Pseudoelasticity and Shape Memory in Metal Nanowires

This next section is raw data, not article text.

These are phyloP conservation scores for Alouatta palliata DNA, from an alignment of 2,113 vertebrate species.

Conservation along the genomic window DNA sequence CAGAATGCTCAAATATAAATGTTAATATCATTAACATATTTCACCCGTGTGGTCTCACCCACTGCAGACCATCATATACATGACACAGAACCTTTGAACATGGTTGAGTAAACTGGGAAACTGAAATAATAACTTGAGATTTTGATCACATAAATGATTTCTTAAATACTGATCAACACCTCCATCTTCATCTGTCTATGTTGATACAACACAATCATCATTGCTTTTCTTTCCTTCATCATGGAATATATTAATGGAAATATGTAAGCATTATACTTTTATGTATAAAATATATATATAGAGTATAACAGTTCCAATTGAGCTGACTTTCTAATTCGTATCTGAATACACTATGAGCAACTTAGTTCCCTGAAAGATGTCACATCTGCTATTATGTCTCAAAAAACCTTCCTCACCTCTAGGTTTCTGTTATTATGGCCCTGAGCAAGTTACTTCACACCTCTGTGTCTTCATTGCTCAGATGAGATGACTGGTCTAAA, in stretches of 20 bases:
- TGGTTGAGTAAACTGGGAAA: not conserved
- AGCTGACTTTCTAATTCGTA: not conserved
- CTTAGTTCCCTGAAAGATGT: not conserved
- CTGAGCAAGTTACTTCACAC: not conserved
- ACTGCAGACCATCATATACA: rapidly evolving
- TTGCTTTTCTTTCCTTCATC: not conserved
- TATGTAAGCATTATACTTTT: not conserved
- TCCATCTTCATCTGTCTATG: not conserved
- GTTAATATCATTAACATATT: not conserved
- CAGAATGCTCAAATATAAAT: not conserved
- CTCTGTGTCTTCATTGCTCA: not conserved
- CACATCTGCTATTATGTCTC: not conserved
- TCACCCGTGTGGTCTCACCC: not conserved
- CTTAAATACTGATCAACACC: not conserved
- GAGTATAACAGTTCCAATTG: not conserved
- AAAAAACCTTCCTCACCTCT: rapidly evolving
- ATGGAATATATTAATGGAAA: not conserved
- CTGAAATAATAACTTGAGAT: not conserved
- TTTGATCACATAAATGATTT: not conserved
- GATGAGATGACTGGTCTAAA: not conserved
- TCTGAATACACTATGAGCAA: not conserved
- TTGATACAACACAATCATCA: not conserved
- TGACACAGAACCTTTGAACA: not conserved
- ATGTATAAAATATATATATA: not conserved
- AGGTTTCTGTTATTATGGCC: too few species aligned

Novel shape memory effect (SME) and pseudoelastic behavior are discovered in single-crystalline Au, Cu, and Ni nanowires with lateral dimensions of 1.5-10 nm. Under tensile loading and unloading, these wires can recover elongations of up to 50%, well beyond the recoverable strains of 5-8% typical for most bulk shape memory alloys (SMAs). Results of atomistic simulations and evidences from experiments show that this phenomenon only exists at the nanometer scale and is associated with a reversible crystallographic lattice reorientation driven bythe high surface-stress-induced internal stresses at the nanoscale.This understanding also explains why these metals do not show an SME at macroscopic scales.